2004 Australia Embassy Bombing
The Indonesian government blamed terrorists linked to al-Qaeda for a suicide car bombing early Thursday outside the Australian Embassy in Jakarta.
At least nine people were killed and 173 injured.
An Internet site known for posting extremist Islamic content carried a statement purportedly written by the Jemaah Islamiyah terror group, but its authenticity could not be immediately verified.
A terror group linked to al Qaeda has purportedly taken responsibility for Thursday's car bombing in Jakarta which killed at least nine people and injured more than 180.
An Islamic Web site, www.islamic-minbar.com, has posted a statement attributed to Jemaah Islamiya, the Southeast Asian arm of al Qaeda, claiming the attack as a suicide operation against Australian interests.
The blast occurred in central Jakarta just meters outside the heavily fortified gates of the Australian embassy.
Irun Hidayat was found guilty of being an accessory to the attack, which killed 11 people, including a suicide bomber.
But Hidayat had already been cleared of the most serious charge - helping plan the September 2004 attack.
If found guilty of that charge, he could have faced a death sentence.
The Islamic preacher said he rejected the verdict, and would appeal the decision.
Chief Judge Yohannes Binti said Hidayat was "legally and convincingly" guilty of being an accessory to the embassy bombings, according to the French news agency AFP.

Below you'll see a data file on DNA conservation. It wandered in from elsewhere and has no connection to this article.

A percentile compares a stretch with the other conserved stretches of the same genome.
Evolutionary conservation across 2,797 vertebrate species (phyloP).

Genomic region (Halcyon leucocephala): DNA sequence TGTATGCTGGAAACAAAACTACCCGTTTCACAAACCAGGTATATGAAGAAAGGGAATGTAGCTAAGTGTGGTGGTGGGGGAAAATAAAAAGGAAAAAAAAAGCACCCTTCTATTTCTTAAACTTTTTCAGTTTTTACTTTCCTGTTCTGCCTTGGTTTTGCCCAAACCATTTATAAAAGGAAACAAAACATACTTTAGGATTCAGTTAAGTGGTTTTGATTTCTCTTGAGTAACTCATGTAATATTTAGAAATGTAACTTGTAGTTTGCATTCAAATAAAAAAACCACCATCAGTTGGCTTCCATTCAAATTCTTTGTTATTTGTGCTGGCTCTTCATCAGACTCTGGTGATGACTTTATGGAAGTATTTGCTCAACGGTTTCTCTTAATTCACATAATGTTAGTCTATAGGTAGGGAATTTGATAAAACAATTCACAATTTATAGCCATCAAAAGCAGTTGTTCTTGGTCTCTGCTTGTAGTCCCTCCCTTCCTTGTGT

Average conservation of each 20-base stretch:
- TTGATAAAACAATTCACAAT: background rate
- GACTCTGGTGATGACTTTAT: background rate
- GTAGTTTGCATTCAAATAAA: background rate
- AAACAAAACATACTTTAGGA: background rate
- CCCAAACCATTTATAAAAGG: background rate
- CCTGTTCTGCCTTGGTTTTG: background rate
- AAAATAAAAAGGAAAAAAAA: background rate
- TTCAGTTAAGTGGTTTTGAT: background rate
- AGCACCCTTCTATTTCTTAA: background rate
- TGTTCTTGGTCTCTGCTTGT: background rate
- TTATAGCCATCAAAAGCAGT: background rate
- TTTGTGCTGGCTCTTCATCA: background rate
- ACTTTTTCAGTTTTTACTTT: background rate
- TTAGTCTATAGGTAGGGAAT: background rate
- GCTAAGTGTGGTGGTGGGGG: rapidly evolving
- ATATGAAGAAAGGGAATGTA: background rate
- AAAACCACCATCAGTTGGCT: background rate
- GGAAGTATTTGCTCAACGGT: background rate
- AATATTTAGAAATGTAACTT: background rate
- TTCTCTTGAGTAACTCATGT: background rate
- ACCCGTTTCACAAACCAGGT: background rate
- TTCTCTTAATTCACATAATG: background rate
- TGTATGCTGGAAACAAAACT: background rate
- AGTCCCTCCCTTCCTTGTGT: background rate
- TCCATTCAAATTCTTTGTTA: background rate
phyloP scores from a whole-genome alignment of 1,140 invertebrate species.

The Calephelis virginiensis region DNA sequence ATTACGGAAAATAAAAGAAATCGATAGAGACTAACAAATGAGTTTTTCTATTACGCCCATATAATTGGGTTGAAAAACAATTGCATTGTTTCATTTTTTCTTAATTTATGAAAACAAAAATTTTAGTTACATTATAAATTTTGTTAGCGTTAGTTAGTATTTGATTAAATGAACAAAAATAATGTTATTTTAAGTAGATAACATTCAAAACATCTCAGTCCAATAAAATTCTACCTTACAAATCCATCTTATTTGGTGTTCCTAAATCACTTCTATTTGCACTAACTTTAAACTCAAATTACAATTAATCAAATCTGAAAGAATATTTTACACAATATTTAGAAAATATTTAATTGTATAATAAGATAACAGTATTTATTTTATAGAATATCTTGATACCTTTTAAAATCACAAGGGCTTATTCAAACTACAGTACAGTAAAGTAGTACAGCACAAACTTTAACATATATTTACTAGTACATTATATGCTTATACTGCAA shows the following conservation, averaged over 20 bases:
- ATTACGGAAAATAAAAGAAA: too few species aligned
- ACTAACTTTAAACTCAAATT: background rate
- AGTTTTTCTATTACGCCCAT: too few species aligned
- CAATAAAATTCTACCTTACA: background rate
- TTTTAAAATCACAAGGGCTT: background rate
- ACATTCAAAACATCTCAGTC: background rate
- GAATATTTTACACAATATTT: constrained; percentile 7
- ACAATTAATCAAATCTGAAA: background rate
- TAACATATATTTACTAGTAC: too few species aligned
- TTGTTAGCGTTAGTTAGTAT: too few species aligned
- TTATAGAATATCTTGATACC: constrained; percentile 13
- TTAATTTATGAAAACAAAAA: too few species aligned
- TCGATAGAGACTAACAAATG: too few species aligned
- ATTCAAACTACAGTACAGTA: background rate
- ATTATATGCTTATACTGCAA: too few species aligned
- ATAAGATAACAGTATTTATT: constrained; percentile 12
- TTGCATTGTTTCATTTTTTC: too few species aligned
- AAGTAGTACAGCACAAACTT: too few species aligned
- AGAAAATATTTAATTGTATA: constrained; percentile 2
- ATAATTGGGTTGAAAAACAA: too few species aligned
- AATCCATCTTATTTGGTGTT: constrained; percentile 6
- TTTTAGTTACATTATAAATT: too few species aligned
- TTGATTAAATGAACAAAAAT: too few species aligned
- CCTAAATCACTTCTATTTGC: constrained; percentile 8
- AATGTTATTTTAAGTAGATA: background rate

The Jakarta High Court said it upheld the death sentences handed to Achmad Hasan and Iwan Darmawan Mutho, alias Rois, for the September 2004 bombing.
The attack killed 12 Indonesians, including the suicide bomber.
"The panel of judges at the Jakarta High Court supports the decision by the South Jakarta district for Iwan Darmawan Mutho, alias Rois, of a death sentence," Appeals Court documents said.
The court also upheld the death sentence for Hasan in its decision sent to the District Court last week.
The judges said they backed the District Court's verdicts because both Rois and Hasan were "guilty of carrying out acts of terrorism" and had also "intentionally gave assistance to perpetrators of terror".
Rois was convicted in September this year after he told police that Al Qaeda leader Osama bin Laden had funded the embassy bombing.